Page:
SAN DIEGO — The Sockers are arriving at the playoffs from a different direction this season, but the road to the Major Indoor Soccer League championship still appears to run through San Diego.
"Certainly in the West the team that gets the championship will go through San Diego," said Tacoma Stars Coach Alan Hinton. "No question about it. They're always dangerous. They know how to win the playoffs. They have many, many players who have been in pressure games. And Ron (Newman) is a wily old fox."
Opponents are not about to wake a sleeping giant. Particularly a former giant that is still confident even though it suffered through what Bob Bell, Socker managing general partner, calls "a nightmare season."
"I still think that if we're on, nobody will touch us," said Socker defender Kevin Crow. "If we play at 80%, we'll be tough to beat. They're still scared of us. Even if we didn't get back all those injured guys, we'd be 50-50 to win again."
Unlike past seasons, when the five-time indoor champions usually finished with the best record in the league and had the home-field advantage throughout the playoffs, the Sockers (27-25) finished in third place in the Western Division. They had lost seven of eight and four straight at home before Saturday's 5-4 overtime victory over Minnesota.
The Sockers will start the best-of-five opening round of the playoffs against the second-place Kansas City Comets Thursday night at Kemper Arena.
"It doesn't matter who we play," said Newman, the Socker coach. "It's whether we play well."
Even when they were playing without six injured regulars, the Sockers beat Tacoma and Baltimore (first-place teams at the time) in back-to-back games. They continually lost games by one goal. The Sockers set an MISL record with 31 one-goal games (15-16 record), topping Tacoma's mark of 27 set in 1983-84.
San Diego, which was 7-7 in overtime, tied the league mark of 14 overtime games, also set by Tacoma in 1983-84. Only Los Angeles (4-2), which finished last in the Western Division but maintained its mastery over the Sockers, and Baltimore (3-1) had winning records against the Sockers this season.
So even in the worst of times, the rest of the league didn't exactly run all over the Sockers.
"The league is more balanced," Crow said, "but I still believe if we hadn't had all those injuries and had been playing the way we can, we wouldn't have lost more than 14 to 16 games."
Not all the Sockers are quite that confident.
"I always thought if we played well, we'd win," said Socker midfielder Brian Quinn. "If we played bad, we still could win. This year, it's not as clear-cut. This year, more than any other, six or seven teams could win. But we still have a good chance."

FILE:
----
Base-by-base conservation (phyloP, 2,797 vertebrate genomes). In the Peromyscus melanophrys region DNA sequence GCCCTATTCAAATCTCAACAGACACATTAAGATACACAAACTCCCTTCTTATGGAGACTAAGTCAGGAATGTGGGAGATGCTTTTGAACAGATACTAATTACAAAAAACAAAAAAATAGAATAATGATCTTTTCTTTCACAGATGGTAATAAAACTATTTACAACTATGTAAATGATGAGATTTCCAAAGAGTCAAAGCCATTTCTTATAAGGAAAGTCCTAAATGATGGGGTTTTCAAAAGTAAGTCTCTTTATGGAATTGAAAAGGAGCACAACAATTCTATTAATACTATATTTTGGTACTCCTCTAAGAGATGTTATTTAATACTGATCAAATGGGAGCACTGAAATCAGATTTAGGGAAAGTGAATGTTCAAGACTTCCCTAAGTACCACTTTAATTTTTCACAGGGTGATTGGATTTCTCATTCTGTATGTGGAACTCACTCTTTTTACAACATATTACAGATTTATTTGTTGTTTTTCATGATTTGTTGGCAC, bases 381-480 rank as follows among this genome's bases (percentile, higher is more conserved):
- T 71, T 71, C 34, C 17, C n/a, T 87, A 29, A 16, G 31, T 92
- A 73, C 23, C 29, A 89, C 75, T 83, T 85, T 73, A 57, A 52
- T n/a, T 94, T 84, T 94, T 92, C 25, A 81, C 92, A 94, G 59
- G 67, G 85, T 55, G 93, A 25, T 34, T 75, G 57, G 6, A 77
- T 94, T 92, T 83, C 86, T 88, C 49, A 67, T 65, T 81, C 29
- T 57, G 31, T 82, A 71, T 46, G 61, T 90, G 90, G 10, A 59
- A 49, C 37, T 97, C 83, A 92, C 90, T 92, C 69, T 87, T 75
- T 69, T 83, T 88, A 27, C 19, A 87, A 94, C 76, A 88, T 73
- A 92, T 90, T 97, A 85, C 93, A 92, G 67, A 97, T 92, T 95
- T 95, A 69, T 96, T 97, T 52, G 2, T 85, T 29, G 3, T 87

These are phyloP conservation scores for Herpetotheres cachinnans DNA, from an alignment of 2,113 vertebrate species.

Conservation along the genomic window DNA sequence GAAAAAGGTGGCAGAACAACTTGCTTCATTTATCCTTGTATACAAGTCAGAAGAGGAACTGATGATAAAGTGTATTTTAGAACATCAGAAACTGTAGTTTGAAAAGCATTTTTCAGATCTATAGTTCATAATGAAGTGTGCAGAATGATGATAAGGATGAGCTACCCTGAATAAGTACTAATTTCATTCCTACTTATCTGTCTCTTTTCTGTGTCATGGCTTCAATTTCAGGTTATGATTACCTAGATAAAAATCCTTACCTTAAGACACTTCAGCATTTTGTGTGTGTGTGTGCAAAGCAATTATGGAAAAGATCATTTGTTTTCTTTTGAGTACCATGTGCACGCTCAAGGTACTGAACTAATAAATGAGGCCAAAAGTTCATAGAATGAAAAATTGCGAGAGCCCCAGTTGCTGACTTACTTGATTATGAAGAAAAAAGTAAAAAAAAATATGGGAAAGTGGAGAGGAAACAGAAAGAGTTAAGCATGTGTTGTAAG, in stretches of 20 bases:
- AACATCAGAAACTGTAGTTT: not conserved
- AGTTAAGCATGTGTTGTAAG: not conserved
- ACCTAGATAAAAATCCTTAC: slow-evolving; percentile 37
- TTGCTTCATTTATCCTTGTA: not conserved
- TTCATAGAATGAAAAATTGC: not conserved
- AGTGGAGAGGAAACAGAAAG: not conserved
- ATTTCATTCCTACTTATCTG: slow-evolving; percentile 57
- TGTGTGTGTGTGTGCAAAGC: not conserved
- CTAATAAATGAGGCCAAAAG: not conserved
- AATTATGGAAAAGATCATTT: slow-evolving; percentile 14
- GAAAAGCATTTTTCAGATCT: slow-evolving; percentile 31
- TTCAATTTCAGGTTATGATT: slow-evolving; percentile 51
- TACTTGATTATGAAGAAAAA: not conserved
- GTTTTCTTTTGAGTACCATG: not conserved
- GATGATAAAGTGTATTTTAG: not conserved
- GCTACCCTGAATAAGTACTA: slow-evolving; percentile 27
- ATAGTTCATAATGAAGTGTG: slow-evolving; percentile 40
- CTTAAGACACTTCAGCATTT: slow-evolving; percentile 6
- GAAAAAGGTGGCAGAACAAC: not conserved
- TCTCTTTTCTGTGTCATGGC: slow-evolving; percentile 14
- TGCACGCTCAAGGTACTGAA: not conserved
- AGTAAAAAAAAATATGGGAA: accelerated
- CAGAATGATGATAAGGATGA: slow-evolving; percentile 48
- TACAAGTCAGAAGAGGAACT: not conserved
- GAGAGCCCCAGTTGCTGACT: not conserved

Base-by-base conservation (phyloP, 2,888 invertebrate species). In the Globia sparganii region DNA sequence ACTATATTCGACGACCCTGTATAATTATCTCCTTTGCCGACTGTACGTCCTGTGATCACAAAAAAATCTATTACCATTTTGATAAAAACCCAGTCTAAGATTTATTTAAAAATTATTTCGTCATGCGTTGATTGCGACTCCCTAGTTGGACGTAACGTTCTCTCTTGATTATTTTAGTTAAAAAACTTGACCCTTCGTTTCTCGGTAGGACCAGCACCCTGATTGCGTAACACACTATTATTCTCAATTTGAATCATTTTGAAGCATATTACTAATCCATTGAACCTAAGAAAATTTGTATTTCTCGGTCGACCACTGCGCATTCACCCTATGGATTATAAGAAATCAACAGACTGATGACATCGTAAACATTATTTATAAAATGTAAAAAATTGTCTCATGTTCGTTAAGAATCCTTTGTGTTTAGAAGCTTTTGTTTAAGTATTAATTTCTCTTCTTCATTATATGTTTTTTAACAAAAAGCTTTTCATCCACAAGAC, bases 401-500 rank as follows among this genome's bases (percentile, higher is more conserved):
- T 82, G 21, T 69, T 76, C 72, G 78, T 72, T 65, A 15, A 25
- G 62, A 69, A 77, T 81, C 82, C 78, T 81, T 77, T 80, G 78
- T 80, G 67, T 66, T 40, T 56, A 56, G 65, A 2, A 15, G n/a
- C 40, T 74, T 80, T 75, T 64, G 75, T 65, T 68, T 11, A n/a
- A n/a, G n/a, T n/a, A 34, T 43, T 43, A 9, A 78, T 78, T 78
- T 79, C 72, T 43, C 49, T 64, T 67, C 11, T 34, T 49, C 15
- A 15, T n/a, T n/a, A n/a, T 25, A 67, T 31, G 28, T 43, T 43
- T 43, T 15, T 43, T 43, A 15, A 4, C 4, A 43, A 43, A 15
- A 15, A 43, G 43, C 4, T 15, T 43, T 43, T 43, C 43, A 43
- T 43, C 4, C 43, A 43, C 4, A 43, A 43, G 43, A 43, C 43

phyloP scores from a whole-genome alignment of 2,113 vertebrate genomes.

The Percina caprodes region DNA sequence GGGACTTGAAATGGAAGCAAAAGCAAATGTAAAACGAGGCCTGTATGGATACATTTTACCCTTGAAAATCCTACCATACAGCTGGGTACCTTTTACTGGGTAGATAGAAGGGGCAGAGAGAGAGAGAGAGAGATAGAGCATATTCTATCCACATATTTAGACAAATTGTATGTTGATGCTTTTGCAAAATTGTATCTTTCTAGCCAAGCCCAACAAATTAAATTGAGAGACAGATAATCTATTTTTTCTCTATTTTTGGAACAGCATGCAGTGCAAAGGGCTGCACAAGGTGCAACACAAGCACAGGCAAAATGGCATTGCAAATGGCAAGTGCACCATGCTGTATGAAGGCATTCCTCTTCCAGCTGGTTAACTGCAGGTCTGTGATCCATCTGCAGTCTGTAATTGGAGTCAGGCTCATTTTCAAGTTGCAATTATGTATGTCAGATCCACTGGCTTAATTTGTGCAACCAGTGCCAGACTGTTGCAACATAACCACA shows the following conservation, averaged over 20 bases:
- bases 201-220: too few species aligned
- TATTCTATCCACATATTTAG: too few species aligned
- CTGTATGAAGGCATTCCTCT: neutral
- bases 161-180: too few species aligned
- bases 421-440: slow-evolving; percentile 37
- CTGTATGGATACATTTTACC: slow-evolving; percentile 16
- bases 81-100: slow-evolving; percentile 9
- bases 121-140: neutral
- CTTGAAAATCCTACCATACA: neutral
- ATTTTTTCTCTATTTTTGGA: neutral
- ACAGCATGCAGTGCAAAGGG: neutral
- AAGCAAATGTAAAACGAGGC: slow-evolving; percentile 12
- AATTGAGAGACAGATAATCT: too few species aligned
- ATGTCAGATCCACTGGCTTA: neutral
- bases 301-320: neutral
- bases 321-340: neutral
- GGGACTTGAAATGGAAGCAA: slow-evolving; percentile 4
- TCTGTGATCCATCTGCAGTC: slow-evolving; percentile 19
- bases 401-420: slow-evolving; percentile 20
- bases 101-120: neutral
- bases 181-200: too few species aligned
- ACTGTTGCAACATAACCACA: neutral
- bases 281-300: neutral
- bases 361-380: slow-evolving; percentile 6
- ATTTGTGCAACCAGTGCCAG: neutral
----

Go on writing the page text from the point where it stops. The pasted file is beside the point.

Before the playoffs began last year, former Socker Steve Zungul--who had been traded to the Stars in midseason--said San Diego was definitely the team to beat. This year, he isn't as sure.
"They can match any team," Zungul said. "They can play well against any team. But they're definitely not what they used to be. Nobody can say how far they can go. It's hard to answer that. I wish them all luck."
Throughout this season, the Sockers were decimated by injuries. But even before the rash of injuries, they did not play with the cohesiveness and consistency that has been their trademark.
Injuries can no longer be used as an alibi.
Juli Veee, Hugo Perez and George Katakalidis are back in the lineup, and all were instrumental in the Sockers' victory Saturday night. Quinn, who has been out with a sprained right knee since Feb. 20 but who practiced with the team during the past week, is expected to play Thursday. Branko Segota (fractured right cheekbone April 10) is listed as probable for Thursday's game. Segota will wear a protective mask that has been specially designed for him. Defender Brian Schmetzer (pulled right hamstring April 10) is listed as possible for the second game against Kansas City.
The players are coming back, but does that mean they will immediately blend together? If Saturday's game is any indication, they will. On Perez's game-winning goal Saturday, Veee and Perez looked as if they had spent the last month on the field instead of in adjoining whirlpools.
"I don't think it will take long for the players to play together," Crow said. "They're intelligent players who have skill. Everyone knows each other really well."
The key is for the Sockers to play as a team and for the right players to have the ball in the right positions at the right time.
"The No. 1 thing is for us to play the ball to the strength of our big horses," Crow said. "To the big guns who are paid to win it. Everyone will have to accept their roles. We have to play to certain people's strengths offensively, and when guys on defense say something, people will have to listen.
"There are five or six individuals people will have to listen to. Then everyone contributes and benefits. People have to suck up their pride for the benefit of the team."